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“Poor Carina” and “Lazy Robert”: Social Constructions and the Mental Health of Welfare Clients

EasyChair Preprint no. 1205

16 pagesDate: June 17, 2019


Politicians engage in, and the media reflects, socially constructions of welfare recipients as undeserving. Such efforts seek to change public opinion among the mass publics, but what are the effects on the target population receiving welfare benefits? Social construction and policy feedback theory suggest that negative messages can be internalized by target populations, while evidence from public health research shows that people experience psychological costs in response to some forms of stigma, such as racism. We empirically examine if undeserving messages affect the mental health of welfare recipients. To do so, we exploit both a quasi experiment entailing a dramatic shift in deservingness messaging after a welfare recipient in Denmark became the subject of a very public debate, and detailed administrative data on the consumption of anti-depressants by the welfare recipients. We find evidence that welfare recipients experienced worse mental health outcomes after being exposed to negative deservingness messaging.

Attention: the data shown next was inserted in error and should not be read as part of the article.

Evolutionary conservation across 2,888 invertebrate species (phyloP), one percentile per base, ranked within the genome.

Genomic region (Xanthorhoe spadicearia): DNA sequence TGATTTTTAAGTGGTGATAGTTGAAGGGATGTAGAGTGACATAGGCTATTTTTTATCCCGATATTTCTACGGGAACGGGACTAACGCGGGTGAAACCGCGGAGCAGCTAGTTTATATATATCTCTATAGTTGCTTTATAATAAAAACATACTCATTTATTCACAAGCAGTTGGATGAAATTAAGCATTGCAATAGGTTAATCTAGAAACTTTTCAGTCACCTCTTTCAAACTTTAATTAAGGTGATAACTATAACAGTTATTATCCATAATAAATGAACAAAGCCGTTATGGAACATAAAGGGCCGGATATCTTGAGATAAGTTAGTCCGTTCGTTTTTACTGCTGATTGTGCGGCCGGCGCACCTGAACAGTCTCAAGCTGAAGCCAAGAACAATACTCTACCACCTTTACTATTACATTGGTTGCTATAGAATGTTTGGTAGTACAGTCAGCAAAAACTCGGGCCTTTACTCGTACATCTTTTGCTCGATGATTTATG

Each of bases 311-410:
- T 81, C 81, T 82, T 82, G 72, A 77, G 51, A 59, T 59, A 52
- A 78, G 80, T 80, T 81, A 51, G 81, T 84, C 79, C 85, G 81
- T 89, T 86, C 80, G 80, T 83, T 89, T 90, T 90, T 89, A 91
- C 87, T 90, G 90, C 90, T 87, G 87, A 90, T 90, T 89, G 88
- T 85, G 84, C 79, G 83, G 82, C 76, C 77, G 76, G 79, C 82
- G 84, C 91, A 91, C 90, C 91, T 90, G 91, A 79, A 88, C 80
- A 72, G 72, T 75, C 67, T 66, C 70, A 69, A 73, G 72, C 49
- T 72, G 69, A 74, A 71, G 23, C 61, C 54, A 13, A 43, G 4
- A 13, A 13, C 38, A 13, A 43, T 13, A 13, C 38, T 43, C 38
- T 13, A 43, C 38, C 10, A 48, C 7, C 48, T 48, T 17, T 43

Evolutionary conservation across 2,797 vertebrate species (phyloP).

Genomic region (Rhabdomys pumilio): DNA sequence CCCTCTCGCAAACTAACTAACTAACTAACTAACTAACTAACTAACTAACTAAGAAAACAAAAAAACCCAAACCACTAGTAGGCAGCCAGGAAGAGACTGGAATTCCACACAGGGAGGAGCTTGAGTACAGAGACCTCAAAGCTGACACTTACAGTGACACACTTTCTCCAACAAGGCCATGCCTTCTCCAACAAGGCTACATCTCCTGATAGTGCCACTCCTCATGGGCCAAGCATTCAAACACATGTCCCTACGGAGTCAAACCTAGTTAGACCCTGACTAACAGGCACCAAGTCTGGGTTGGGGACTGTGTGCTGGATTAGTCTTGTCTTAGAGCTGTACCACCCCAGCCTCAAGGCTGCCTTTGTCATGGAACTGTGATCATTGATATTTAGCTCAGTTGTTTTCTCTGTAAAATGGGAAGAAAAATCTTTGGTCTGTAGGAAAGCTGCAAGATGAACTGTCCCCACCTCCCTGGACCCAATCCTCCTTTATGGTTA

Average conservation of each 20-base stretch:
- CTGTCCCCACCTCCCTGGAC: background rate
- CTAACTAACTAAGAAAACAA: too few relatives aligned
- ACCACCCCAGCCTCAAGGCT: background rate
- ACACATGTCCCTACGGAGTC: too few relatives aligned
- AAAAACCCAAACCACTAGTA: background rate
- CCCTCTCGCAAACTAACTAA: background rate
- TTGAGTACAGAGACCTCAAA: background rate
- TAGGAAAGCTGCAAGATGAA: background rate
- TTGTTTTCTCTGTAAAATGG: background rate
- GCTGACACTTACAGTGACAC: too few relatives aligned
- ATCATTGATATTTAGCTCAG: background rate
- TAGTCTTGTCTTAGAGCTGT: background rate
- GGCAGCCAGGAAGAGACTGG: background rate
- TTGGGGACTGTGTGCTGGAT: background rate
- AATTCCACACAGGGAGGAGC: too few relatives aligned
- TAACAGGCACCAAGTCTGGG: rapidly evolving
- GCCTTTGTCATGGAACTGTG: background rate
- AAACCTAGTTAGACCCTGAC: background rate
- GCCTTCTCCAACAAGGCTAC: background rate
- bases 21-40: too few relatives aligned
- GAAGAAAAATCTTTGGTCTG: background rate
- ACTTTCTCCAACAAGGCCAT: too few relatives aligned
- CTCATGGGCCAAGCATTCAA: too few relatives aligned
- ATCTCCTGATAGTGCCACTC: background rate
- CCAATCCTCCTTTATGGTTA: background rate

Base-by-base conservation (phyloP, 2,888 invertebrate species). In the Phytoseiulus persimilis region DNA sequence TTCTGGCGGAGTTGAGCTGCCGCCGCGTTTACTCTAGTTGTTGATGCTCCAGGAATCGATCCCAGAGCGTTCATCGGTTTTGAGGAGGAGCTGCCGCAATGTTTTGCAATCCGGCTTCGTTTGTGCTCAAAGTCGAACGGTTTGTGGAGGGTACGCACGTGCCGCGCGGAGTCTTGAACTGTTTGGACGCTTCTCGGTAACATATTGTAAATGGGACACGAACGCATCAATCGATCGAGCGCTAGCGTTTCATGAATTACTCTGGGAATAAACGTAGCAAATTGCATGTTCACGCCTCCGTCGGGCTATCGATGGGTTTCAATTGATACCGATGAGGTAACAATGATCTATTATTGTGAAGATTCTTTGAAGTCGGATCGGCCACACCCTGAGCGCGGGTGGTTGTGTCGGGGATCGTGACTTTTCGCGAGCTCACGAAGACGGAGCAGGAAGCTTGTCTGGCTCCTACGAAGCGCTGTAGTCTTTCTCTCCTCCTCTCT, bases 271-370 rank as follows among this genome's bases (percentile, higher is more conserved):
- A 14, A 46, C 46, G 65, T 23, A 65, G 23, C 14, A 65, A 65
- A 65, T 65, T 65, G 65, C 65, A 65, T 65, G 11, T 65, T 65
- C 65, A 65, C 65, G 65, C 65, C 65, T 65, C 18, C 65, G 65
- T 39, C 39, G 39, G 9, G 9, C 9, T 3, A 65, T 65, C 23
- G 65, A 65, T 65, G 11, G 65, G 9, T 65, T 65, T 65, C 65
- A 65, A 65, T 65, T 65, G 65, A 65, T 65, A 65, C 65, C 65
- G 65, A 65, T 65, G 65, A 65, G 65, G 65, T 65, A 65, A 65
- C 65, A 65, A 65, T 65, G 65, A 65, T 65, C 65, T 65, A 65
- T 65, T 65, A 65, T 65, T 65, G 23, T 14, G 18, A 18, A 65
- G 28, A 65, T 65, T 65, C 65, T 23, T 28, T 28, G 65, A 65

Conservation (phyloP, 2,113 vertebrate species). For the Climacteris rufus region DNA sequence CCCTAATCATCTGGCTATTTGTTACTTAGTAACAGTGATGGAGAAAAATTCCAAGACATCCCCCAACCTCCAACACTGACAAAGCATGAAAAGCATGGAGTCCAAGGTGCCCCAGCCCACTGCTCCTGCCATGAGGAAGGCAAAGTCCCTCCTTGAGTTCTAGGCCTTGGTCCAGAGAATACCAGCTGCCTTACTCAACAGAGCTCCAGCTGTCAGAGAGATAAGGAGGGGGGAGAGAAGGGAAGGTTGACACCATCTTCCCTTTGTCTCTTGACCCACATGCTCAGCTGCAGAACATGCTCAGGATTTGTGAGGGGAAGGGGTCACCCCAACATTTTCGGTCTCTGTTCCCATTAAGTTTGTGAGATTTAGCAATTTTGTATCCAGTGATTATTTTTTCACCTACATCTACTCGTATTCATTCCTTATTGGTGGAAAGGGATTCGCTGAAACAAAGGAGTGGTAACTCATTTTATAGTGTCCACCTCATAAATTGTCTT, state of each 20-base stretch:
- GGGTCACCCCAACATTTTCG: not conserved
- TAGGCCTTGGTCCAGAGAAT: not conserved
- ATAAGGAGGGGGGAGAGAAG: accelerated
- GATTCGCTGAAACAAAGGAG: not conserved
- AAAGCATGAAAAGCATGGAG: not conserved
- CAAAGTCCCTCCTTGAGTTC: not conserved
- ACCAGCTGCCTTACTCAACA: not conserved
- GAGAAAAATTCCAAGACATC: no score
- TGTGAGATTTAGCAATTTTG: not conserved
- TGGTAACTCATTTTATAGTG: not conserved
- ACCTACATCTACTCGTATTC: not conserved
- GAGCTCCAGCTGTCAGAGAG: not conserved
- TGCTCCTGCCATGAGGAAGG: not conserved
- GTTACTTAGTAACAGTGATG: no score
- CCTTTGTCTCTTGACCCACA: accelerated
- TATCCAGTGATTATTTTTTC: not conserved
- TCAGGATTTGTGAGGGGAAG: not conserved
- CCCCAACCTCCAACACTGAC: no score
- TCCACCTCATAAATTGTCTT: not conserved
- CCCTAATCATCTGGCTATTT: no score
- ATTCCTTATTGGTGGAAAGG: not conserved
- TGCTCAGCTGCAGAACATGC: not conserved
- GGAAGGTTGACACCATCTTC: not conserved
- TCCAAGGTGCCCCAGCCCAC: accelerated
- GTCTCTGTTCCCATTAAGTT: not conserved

Keyphrases: behavioral public administration, Deservingness, Psychological costs, social constructions, Welfare benefits

BibTeX entry
BibTeX does not have the right entry for preprints. This is a hack for producing the correct reference:
  author = {Martin Baekgaard and Pamela Herd and Donald Moynihan},
  title = {“Poor Carina” and “Lazy Robert”:  Social Constructions and the Mental Health of Welfare Clients},
  howpublished = {EasyChair Preprint no. 1205},

  year = {EasyChair, 2019}}
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